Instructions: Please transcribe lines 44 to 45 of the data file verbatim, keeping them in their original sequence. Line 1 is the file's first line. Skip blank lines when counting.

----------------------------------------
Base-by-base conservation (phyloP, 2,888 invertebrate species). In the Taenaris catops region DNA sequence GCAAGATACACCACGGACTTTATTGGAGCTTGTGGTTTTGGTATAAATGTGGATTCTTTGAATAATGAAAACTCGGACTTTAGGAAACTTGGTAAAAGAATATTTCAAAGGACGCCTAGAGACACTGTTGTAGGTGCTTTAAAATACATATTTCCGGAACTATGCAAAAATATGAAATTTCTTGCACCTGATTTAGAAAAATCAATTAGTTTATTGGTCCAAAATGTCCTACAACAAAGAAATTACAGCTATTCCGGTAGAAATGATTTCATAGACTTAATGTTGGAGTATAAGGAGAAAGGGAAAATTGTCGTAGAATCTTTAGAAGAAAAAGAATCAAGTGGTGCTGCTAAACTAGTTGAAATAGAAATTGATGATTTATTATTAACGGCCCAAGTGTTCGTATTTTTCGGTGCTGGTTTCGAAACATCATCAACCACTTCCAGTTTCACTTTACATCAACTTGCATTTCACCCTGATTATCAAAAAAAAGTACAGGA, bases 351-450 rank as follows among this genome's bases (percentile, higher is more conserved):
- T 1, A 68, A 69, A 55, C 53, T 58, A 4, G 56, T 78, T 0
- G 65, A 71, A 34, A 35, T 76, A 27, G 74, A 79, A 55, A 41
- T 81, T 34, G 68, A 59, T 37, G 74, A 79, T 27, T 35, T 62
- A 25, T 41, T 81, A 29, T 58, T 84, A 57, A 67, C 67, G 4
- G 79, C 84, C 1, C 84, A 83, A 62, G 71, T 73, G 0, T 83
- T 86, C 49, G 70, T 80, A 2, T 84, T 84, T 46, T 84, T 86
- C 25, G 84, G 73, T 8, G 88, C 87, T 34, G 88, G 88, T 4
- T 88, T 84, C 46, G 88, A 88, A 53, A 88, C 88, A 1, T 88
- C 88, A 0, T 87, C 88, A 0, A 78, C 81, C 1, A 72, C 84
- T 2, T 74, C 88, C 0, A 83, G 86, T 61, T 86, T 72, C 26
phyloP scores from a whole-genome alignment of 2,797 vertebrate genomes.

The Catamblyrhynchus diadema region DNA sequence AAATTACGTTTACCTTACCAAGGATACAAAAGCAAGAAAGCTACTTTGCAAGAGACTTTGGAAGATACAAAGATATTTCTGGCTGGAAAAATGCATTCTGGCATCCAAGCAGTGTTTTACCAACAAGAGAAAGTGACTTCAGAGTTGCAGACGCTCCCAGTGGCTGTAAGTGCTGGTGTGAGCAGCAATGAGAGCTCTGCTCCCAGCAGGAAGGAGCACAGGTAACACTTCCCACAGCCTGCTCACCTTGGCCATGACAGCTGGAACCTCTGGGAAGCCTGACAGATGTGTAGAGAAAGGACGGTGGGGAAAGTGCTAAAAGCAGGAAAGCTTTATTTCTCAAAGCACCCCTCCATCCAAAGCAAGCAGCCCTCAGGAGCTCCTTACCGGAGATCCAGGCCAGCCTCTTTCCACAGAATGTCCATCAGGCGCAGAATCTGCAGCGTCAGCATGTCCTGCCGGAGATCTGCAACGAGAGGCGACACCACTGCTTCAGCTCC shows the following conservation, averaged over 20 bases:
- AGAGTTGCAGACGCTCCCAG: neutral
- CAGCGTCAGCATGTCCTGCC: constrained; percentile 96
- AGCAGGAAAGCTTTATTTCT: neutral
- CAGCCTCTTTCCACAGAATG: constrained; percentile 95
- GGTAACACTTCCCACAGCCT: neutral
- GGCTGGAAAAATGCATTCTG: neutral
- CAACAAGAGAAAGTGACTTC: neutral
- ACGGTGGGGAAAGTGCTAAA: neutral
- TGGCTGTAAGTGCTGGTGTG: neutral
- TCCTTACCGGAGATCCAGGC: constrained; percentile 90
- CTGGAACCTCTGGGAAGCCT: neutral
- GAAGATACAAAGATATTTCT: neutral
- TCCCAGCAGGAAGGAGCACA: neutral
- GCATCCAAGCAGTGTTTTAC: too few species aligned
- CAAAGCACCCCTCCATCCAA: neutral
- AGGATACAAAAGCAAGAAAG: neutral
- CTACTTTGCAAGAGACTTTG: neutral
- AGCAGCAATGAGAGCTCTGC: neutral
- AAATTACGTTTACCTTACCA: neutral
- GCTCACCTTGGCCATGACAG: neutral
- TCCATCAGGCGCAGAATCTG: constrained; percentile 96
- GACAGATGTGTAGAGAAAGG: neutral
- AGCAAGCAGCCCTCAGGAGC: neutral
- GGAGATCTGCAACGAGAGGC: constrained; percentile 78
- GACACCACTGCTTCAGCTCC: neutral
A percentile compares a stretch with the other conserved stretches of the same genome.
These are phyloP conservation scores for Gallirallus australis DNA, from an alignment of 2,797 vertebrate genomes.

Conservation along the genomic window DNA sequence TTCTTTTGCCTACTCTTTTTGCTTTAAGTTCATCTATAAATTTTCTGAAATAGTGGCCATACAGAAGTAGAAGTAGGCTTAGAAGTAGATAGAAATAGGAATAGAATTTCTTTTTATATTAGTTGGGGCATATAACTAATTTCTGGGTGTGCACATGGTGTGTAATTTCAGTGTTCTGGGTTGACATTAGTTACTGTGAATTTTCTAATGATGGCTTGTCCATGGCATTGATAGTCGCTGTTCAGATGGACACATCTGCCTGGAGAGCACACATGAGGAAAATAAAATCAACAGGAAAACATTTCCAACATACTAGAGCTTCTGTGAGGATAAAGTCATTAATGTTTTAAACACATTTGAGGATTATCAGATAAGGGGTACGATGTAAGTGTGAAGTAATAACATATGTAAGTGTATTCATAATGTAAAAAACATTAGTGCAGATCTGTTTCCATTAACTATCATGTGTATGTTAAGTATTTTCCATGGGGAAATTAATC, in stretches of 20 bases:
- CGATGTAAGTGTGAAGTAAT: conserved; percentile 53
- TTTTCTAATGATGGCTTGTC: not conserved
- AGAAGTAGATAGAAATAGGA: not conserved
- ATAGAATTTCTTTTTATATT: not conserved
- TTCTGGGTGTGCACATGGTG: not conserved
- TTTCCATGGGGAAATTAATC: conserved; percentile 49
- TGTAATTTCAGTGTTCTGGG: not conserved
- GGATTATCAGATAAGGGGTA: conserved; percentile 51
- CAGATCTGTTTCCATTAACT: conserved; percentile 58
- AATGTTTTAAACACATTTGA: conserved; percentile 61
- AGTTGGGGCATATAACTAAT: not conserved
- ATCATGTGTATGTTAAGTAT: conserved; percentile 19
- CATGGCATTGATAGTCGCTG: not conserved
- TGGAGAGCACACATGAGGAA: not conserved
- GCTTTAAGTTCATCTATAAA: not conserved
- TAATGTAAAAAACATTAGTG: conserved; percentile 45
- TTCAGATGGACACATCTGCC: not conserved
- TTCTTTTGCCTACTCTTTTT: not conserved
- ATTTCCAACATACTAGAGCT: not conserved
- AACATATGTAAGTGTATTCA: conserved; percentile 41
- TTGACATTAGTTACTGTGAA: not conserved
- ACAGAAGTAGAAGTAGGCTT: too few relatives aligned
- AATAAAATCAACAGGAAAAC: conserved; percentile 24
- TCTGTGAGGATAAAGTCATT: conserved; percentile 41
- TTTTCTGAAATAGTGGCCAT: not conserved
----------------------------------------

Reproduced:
- AGAAGTAGATAGAAATAGGA: not conserved
- ATAGAATTTCTTTTTATATT: not conserved